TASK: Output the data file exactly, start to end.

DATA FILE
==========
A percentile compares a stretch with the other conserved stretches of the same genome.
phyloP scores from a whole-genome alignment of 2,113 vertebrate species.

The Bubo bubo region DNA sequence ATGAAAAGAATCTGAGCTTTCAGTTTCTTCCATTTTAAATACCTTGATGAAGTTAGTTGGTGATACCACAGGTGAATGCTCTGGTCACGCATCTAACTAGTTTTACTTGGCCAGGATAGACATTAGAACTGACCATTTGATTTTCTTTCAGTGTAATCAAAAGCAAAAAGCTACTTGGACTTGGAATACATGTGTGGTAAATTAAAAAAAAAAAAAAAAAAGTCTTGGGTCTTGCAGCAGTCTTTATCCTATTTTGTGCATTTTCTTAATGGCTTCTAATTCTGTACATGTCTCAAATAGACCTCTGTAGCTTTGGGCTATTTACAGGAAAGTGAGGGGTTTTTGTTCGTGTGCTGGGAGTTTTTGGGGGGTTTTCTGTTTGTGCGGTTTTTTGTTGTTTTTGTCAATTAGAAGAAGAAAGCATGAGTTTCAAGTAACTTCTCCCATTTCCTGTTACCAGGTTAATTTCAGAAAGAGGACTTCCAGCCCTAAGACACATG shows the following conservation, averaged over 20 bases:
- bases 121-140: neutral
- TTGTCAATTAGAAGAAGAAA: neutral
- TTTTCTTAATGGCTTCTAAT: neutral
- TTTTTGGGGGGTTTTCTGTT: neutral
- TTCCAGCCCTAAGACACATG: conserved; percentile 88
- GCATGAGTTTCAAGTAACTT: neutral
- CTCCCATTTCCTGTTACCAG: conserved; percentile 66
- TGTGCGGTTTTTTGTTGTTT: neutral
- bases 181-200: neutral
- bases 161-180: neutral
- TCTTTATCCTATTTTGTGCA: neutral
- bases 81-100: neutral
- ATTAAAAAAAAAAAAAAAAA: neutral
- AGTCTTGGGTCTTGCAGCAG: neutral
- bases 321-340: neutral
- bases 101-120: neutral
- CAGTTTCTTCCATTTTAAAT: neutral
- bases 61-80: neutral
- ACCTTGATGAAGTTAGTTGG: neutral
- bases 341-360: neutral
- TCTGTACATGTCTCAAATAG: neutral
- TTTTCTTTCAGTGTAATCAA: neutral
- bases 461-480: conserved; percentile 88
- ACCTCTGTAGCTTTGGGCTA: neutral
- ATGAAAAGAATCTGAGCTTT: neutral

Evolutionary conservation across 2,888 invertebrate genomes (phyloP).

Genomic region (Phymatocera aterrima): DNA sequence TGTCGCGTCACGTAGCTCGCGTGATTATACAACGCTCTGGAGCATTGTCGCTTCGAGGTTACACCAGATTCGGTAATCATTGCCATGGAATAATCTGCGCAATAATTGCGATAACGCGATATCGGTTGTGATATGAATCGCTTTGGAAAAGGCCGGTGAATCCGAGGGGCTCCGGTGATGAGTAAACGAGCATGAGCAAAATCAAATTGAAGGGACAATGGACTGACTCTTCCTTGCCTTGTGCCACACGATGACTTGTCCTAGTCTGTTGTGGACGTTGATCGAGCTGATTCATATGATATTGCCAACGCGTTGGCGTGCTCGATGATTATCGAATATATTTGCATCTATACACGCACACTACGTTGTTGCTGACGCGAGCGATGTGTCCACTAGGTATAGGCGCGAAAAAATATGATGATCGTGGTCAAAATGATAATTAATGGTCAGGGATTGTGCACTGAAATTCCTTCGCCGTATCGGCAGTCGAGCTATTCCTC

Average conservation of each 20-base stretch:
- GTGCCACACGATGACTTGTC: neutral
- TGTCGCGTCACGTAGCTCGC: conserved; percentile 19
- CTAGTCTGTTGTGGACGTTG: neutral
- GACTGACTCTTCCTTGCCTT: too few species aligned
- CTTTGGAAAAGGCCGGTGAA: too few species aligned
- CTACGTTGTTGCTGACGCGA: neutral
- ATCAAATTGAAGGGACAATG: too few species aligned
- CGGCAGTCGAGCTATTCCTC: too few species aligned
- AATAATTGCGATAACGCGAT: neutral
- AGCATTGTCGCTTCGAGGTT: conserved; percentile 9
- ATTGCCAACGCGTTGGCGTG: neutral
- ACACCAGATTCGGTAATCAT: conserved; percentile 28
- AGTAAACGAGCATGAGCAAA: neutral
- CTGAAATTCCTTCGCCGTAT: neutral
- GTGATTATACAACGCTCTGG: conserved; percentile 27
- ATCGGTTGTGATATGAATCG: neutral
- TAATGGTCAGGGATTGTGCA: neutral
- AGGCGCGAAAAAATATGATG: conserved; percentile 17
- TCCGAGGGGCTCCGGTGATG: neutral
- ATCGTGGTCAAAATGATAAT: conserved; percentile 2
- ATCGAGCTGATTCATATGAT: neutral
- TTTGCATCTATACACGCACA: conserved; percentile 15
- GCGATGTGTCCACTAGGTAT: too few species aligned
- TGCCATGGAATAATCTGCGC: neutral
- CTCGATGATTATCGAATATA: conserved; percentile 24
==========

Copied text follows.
A percentile compares a stretch with the other conserved stretches of the same genome.
phyloP scores from a whole-genome alignment of 2,113 vertebrate species.

The Bubo bubo region DNA sequence ATGAAAAGAATCTGAGCTTTCAGTTTCTTCCATTTTAAATACCTTGATGAAGTTAGTTGGTGATACCACAGGTGAATGCTCTGGTCACGCATCTAACTAGTTTTACTTGGCCAGGATAGACATTAGAACTGACCATTTGATTTTCTTTCAGTGTAATCAAAAGCAAAAAGCTACTTGGACTTGGAATACATGTGTGGTAAATTAAAAAAAAAAAAAAAAAAGTCTTGGGTCTTGCAGCAGTCTTTATCCTATTTTGTGCATTTTCTTAATGGCTTCTAATTCTGTACATGTCTCAAATAGACCTCTGTAGCTTTGGGCTATTTACAGGAAAGTGAGGGGTTTTTGTTCGTGTGCTGGGAGTTTTTGGGGGGTTTTCTGTTTGTGCGGTTTTTTGTTGTTTTTGTCAATTAGAAGAAGAAAGCATGAGTTTCAAGTAACTTCTCCCATTTCCTGTTACCAGGTTAATTTCAGAAAGAGGACTTCCAGCCCTAAGACACATG shows the following conservation, averaged over 20 bases:
- bases 121-140: neutral
- TTGTCAATTAGAAGAAGAAA: neutral
- TTTTCTTAATGGCTTCTAAT: neutral
- TTTTTGGGGGGTTTTCTGTT: neutral
- TTCCAGCCCTAAGACACATG: conserved; percentile 88
- GCATGAGTTTCAAGTAACTT: neutral
- CTCCCATTTCCTGTTACCAG: conserved; percentile 66
- TGTGCGGTTTTTTGTTGTTT: neutral
- bases 181-200: neutral
- bases 161-180: neutral
- TCTTTATCCTATTTTGTGCA: neutral
- bases 81-100: neutral
- ATTAAAAAAAAAAAAAAAAA: neutral
- AGTCTTGGGTCTTGCAGCAG: neutral
- bases 321-340: neutral
- bases 101-120: neutral
- CAGTTTCTTCCATTTTAAAT: neutral
- bases 61-80: neutral
- ACCTTGATGAAGTTAGTTGG: neutral
- bases 341-360: neutral
- TCTGTACATGTCTCAAATAG: neutral
- TTTTCTTTCAGTGTAATCAA: neutral
- bases 461-480: conserved; percentile 88
- ACCTCTGTAGCTTTGGGCTA: neutral
- ATGAAAAGAATCTGAGCTTT: neutral

Evolutionary conservation across 2,888 invertebrate genomes (phyloP).

Genomic region (Phymatocera aterrima): DNA sequence TGTCGCGTCACGTAGCTCGCGTGATTATACAACGCTCTGGAGCATTGTCGCTTCGAGGTTACACCAGATTCGGTAATCATTGCCATGGAATAATCTGCGCAATAATTGCGATAACGCGATATCGGTTGTGATATGAATCGCTTTGGAAAAGGCCGGTGAATCCGAGGGGCTCCGGTGATGAGTAAACGAGCATGAGCAAAATCAAATTGAAGGGACAATGGACTGACTCTTCCTTGCCTTGTGCCACACGATGACTTGTCCTAGTCTGTTGTGGACGTTGATCGAGCTGATTCATATGATATTGCCAACGCGTTGGCGTGCTCGATGATTATCGAATATATTTGCATCTATACACGCACACTACGTTGTTGCTGACGCGAGCGATGTGTCCACTAGGTATAGGCGCGAAAAAATATGATGATCGTGGTCAAAATGATAATTAATGGTCAGGGATTGTGCACTGAAATTCCTTCGCCGTATCGGCAGTCGAGCTATTCCTC

Average conservation of each 20-base stretch:
- GTGCCACACGATGACTTGTC: neutral
- TGTCGCGTCACGTAGCTCGC: conserved; percentile 19
- CTAGTCTGTTGTGGACGTTG: neutral
- GACTGACTCTTCCTTGCCTT: too few species aligned
- CTTTGGAAAAGGCCGGTGAA: too few species aligned
- CTACGTTGTTGCTGACGCGA: neutral
- ATCAAATTGAAGGGACAATG: too few species aligned
- CGGCAGTCGAGCTATTCCTC: too few species aligned
- AATAATTGCGATAACGCGAT: neutral
- AGCATTGTCGCTTCGAGGTT: conserved; percentile 9
- ATTGCCAACGCGTTGGCGTG: neutral
- ACACCAGATTCGGTAATCAT: conserved; percentile 28
- AGTAAACGAGCATGAGCAAA: neutral
- CTGAAATTCCTTCGCCGTAT: neutral
- GTGATTATACAACGCTCTGG: conserved; percentile 27
- ATCGGTTGTGATATGAATCG: neutral
- TAATGGTCAGGGATTGTGCA: neutral
- AGGCGCGAAAAAATATGATG: conserved; percentile 17
- TCCGAGGGGCTCCGGTGATG: neutral
- ATCGTGGTCAAAATGATAAT: conserved; percentile 2
- ATCGAGCTGATTCATATGAT: neutral
- TTTGCATCTATACACGCACA: conserved; percentile 15
- GCGATGTGTCCACTAGGTAT: too few species aligned
- TGCCATGGAATAATCTGCGC: neutral
- CTCGATGATTATCGAATATA: conserved; percentile 24